Economists: Small business slows as trade wars continue
By JOYCE M.
AP Business Writer
NEW YORK — The latest economic numbers point to a further slowing of business at many small companies, and economists say trade wars are a significant reason for the decline.
In July, payroll company ADP reported that its small business customers had added just 11,000 new jobs during July at its small business customers, those with up to 49 employees. The smallest companies, those with under 20 employees, cut 18,000 jobs. The slender gain followed the loss of a combined 45,000 jobs during May and June. It was also far below a gain of 66,000 in April and the 52,000 jobs small companies added on average each month in 2018.
The latest report showed that 5,000 jobs were lost in the manufacturing sector, ADP said.
Meanwhile, the Institute for Supply Management, a trade group for corporate purchasing executives, said manufacturing activity grew at a slower rate during July for the fourth straight month. The ISM includes executives from companies of all sizes.
The trade wars that began with the Trump administration’s tariffs on China early in 2018 and continued with retaliatory duties on U.S. goods are taking a toll on domestic manufacturers, economists say. Companies that import raw materials are paying 25% more on a wide range of products, and those who sell their products overseas are being hit by retaliatory tariffs. U.S. companies including retailers could take a further hit now that Trump is planning to tax $300 billion in Chinese imports, primarily consumer goods, in September.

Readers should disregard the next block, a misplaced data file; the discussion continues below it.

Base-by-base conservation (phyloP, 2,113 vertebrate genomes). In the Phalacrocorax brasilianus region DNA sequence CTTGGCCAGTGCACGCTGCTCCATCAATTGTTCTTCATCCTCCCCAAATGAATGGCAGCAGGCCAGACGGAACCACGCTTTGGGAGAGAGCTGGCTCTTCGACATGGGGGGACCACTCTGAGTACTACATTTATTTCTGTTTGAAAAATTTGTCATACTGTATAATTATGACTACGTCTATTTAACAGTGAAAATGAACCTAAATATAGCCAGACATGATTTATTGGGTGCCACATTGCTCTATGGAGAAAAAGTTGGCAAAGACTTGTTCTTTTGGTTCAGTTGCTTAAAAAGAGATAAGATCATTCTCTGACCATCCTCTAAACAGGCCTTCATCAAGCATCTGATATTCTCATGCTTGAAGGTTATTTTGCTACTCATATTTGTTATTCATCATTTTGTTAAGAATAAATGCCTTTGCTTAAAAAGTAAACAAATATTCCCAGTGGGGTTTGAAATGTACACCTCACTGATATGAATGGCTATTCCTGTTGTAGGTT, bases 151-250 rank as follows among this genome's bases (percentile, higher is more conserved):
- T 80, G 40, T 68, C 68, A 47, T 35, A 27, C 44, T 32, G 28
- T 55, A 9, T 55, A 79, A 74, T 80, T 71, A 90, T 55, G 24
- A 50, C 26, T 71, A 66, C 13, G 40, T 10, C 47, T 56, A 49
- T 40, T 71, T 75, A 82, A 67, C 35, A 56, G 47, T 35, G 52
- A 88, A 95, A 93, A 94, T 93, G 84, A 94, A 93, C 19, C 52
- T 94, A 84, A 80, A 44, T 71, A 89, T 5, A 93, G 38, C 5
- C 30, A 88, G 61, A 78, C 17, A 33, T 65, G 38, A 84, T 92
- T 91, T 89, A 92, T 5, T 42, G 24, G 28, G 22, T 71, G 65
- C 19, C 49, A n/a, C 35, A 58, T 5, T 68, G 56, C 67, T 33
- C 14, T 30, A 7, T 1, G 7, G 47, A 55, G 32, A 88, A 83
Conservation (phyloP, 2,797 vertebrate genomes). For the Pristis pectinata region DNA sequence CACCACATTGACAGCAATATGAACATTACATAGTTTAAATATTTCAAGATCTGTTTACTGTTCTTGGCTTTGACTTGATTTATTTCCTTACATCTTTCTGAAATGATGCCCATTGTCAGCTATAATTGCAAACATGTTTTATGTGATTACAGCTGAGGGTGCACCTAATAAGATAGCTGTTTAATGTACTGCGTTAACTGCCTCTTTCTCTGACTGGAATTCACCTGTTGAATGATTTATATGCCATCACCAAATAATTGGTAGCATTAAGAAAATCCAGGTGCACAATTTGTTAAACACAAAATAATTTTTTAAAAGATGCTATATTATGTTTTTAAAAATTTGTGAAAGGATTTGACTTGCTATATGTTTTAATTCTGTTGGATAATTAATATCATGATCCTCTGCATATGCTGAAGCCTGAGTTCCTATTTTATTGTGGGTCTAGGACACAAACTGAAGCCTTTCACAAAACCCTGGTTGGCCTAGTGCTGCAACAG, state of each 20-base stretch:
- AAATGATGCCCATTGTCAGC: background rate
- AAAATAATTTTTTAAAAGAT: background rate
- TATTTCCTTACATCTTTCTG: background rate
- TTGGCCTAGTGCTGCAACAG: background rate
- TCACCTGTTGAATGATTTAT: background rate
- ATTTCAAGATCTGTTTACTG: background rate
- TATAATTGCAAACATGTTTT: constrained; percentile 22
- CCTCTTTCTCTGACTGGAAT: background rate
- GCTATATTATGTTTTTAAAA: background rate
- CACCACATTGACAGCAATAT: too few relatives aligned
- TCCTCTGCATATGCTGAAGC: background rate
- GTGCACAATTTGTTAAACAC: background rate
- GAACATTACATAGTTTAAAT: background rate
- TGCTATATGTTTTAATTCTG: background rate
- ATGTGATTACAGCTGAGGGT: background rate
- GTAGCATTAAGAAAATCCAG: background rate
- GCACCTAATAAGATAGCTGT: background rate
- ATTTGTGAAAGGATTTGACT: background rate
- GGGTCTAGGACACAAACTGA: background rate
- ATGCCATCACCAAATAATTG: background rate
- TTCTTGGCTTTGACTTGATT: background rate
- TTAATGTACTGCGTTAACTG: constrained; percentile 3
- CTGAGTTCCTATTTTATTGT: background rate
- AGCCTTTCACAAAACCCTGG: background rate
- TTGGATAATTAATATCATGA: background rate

The trade wars and a slower global economy “are fast at work already doing real damage of the foundation of this economic expansion,” said Scott Anderson, chief economist with Bank of the West, after the Labor Department released its July employment report Friday. Although employers added 164,000 jobs last month, Anderson said growth in non-farm payrolls fell in the past three months, averaging 1.1% a month, down from a high of 1.9% in January.
Small business employment is also down because companies are finding it hard to fill their open positions. They face a tight labor market and the fact that they can’t compete with higher salaries and benefits that big corporations offer.
Mark Zandi, chief economist at Moody’s Analytics, said that the “job market is throttling back” because of the shortage of available workers and trade tensions. He said President Donald Trump’s tariffs appear to have caused a decline in manufacturing.
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